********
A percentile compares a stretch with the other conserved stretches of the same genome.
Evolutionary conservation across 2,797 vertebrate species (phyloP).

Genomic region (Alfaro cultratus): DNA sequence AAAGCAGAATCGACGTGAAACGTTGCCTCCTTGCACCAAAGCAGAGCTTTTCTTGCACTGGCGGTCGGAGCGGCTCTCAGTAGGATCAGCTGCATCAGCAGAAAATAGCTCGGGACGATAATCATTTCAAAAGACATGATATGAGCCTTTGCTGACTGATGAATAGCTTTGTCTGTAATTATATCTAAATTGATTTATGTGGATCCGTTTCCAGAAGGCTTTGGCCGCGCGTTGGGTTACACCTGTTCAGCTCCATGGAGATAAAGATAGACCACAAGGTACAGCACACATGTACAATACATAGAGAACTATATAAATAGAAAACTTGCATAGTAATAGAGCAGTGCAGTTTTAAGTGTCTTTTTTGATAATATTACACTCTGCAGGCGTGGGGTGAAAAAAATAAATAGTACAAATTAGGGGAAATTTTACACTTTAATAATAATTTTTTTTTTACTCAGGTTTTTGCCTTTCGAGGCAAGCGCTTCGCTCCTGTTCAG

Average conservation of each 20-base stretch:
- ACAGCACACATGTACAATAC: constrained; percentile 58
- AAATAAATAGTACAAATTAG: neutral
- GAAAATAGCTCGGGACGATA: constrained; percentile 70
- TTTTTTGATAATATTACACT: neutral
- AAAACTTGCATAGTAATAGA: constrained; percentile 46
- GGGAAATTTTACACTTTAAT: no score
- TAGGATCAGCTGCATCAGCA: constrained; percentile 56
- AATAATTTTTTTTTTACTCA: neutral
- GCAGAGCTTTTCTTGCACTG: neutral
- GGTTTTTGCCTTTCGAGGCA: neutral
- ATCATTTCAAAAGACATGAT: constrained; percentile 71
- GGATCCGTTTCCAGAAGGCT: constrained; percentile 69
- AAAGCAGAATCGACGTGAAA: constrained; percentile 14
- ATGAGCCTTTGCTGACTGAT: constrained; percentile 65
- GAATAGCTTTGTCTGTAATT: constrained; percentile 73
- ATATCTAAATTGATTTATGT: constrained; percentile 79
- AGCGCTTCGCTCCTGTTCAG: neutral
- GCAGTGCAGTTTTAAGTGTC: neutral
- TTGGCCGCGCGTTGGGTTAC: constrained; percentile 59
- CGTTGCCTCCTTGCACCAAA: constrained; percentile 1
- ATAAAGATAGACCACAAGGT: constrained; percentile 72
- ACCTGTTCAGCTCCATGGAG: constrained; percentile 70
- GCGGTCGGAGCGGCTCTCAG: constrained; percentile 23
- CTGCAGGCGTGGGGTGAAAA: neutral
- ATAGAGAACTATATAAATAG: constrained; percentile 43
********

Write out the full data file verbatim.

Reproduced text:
A percentile compares a stretch with the other conserved stretches of the same genome.
Evolutionary conservation across 2,797 vertebrate species (phyloP).

Genomic region (Alfaro cultratus): DNA sequence AAAGCAGAATCGACGTGAAACGTTGCCTCCTTGCACCAAAGCAGAGCTTTTCTTGCACTGGCGGTCGGAGCGGCTCTCAGTAGGATCAGCTGCATCAGCAGAAAATAGCTCGGGACGATAATCATTTCAAAAGACATGATATGAGCCTTTGCTGACTGATGAATAGCTTTGTCTGTAATTATATCTAAATTGATTTATGTGGATCCGTTTCCAGAAGGCTTTGGCCGCGCGTTGGGTTACACCTGTTCAGCTCCATGGAGATAAAGATAGACCACAAGGTACAGCACACATGTACAATACATAGAGAACTATATAAATAGAAAACTTGCATAGTAATAGAGCAGTGCAGTTTTAAGTGTCTTTTTTGATAATATTACACTCTGCAGGCGTGGGGTGAAAAAAATAAATAGTACAAATTAGGGGAAATTTTACACTTTAATAATAATTTTTTTTTTACTCAGGTTTTTGCCTTTCGAGGCAAGCGCTTCGCTCCTGTTCAG

Average conservation of each 20-base stretch:
- ACAGCACACATGTACAATAC: constrained; percentile 58
- AAATAAATAGTACAAATTAG: neutral
- GAAAATAGCTCGGGACGATA: constrained; percentile 70
- TTTTTTGATAATATTACACT: neutral
- AAAACTTGCATAGTAATAGA: constrained; percentile 46
- GGGAAATTTTACACTTTAAT: no score
- TAGGATCAGCTGCATCAGCA: constrained; percentile 56
- AATAATTTTTTTTTTACTCA: neutral
- GCAGAGCTTTTCTTGCACTG: neutral
- GGTTTTTGCCTTTCGAGGCA: neutral
- ATCATTTCAAAAGACATGAT: constrained; percentile 71
- GGATCCGTTTCCAGAAGGCT: constrained; percentile 69
- AAAGCAGAATCGACGTGAAA: constrained; percentile 14
- ATGAGCCTTTGCTGACTGAT: constrained; percentile 65
- GAATAGCTTTGTCTGTAATT: constrained; percentile 73
- ATATCTAAATTGATTTATGT: constrained; percentile 79
- AGCGCTTCGCTCCTGTTCAG: neutral
- GCAGTGCAGTTTTAAGTGTC: neutral
- TTGGCCGCGCGTTGGGTTAC: constrained; percentile 59
- CGTTGCCTCCTTGCACCAAA: constrained; percentile 1
- ATAAAGATAGACCACAAGGT: constrained; percentile 72
- ACCTGTTCAGCTCCATGGAG: constrained; percentile 70
- GCGGTCGGAGCGGCTCTCAG: constrained; percentile 23
- CTGCAGGCGTGGGGTGAAAA: neutral
- ATAGAGAACTATATAAATAG: constrained; percentile 43